Paul argues that uniformity would be damaging to the church. The church needs diversity for its survival. Without these differences the church would not be able to function as it is intended, just as the body cannot function without the different parts.

I like Joni Eareckson Tada’s description of how the human body works. She says: “The human body is probably the most amazing example of teamwork anywhere. Every part needs the other. When the stomach is hungry, the eyes spot the hamburger. The nose smells the onions, the feet run to the snack stand, the hands douse the hunger with mustard and shove it back into the mouth, where it goes down to the stomach. Now that’s cooperation.”

Diversity of Gifts in the Body of Christ is a Blessing

Moving beyond saying that diversity of gifts is a necessity, Paul now says they are a blessing. This diversity of parts helps all parts function better. The same is true of the church – or it should be true of the church.

Seeing diversity as a blessing might mean that we have to expand our understanding of the gifts of the Spirit. We all recognize the gifts of those who lead worship, but what about the gifts of those who visit the sick and/or dying? Those who chair committees are sharing gifts. Then there are the gifts of those who greet visitors, who make the children feel welcome, who cook and serve the church night suppers, who pray for those in difficulty and who lock the doors of church buildings at night. All of these, plus numerous others, are sharing their gifts of the Spirit. And what a blessing these folks are to the building up of the church and God’s purposes in the world.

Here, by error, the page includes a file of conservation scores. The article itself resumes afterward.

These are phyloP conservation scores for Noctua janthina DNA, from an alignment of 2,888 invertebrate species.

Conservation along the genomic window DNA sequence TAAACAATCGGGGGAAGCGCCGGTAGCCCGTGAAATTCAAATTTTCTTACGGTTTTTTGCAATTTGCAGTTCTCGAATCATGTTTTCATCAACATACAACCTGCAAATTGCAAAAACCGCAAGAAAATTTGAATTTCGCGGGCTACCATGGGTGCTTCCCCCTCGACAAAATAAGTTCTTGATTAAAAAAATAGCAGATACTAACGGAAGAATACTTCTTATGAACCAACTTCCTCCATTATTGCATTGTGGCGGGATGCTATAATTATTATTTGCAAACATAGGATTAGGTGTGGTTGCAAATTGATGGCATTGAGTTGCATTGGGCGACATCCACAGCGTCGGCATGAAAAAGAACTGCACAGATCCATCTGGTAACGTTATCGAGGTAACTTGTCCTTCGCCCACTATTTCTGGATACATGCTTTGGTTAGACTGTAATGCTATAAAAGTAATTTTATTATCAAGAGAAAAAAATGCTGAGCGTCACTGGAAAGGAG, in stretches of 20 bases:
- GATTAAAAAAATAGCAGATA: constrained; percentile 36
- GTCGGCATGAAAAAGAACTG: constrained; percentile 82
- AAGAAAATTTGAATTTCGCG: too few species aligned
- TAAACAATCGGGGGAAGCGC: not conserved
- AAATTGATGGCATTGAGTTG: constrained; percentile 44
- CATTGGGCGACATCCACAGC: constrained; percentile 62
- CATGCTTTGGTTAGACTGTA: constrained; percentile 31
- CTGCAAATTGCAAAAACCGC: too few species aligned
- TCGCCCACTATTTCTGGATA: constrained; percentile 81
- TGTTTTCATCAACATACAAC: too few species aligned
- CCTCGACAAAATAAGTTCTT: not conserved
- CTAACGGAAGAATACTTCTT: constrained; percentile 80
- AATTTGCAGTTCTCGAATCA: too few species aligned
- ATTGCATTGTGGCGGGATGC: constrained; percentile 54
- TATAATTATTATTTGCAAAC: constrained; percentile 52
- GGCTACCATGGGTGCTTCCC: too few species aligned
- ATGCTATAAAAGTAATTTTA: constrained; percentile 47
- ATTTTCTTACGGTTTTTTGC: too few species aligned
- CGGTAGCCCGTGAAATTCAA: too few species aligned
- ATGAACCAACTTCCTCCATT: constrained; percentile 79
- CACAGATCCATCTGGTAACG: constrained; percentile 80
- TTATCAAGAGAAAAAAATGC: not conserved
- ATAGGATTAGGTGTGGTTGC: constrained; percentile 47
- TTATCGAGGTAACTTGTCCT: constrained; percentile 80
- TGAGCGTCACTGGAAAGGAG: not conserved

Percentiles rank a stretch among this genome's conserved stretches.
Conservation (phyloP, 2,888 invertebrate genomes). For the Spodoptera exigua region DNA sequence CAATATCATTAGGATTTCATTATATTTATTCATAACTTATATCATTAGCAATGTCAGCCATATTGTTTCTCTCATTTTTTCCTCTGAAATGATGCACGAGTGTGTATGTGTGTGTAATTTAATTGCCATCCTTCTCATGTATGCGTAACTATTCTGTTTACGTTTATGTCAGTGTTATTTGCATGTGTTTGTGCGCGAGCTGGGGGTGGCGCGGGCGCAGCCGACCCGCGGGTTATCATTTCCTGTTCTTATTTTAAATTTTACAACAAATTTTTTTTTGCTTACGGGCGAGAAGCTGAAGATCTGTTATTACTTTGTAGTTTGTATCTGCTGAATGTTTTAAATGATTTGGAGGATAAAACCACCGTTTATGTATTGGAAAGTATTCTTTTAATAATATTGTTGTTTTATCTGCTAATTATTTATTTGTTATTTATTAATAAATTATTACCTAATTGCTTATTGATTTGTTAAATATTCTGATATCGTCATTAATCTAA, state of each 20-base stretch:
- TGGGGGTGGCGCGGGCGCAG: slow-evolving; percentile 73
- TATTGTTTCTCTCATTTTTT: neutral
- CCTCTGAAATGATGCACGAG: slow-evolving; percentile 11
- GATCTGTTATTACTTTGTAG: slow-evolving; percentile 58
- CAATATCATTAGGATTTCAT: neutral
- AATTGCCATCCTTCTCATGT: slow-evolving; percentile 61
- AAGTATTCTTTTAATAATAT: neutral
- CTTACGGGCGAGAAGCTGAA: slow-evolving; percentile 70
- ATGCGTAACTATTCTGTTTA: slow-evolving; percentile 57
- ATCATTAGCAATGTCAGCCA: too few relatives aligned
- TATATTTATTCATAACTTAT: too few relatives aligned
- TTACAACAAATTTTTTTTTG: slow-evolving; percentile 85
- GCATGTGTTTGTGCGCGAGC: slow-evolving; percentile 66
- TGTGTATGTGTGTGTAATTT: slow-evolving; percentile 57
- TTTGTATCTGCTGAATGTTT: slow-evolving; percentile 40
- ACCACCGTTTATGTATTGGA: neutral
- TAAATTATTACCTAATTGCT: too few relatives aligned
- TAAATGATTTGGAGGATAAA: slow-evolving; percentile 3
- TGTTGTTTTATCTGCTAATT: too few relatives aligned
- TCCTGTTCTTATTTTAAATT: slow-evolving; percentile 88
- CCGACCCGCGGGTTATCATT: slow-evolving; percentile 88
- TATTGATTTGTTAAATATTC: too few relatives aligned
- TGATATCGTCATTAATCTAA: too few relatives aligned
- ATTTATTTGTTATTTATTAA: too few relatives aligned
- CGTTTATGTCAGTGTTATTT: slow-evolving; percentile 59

Cooperation and Interdependence as the Body of Christ

Without doubt, one of the main points Paul desires to make with his body metaphor is that every gift is needed in the church and should be used for the good of the whole. Consequently, the church should always seek to help those who have differences and different gifts to work together.

At the conclusion of our scripture lesson, Paul speaks of a greater gift than all the others. He says in verse 31: “And I show you a still more excellent way.” The great danger always facing the church is that those who have different gifts will differ with one another, resulting in an ineffective, functioning body of Christ. So, for Paul, there is only one thing that can bring about perfect unity in the midst of the church's diversity and that is love. Amen!

Action Plan:

  1. What kinds of gifts does our congregation seem to value most highly? What behaviors or attitudes suggest that these gifts we have named are more highly valued than others?
  2. Ask the class to discuss why spiritual gifts are given to the body of Christ. How did Paul express it?

Dr. Hal Brady is a retired pastor who continues to present the Good News of Jesus Christ and offer encouragement in a fresh and vital way though Hal Brady Ministries.

Stay in the know

Sign up for our newsletters


Conference Office

735 Pierce Avenue - Macon, GA 31204

PO Box 7227 - Macon, GA 31209


Administrative Office

520 Professional Drive, Suite 1 - Macon, GA 31201

PO Box 13145 - Macon, GA 31208

478-738-0048 | 800-535-4224

Camping & Retreat Ministries

99 Arthur J. Moore Dr - St Simons Is., GA 31522

PO Box 20408 - St Simons Island, GA 31522

912-638-8626 | 888-266-7642

Contact us

Open hearts. Open minds. Open doors.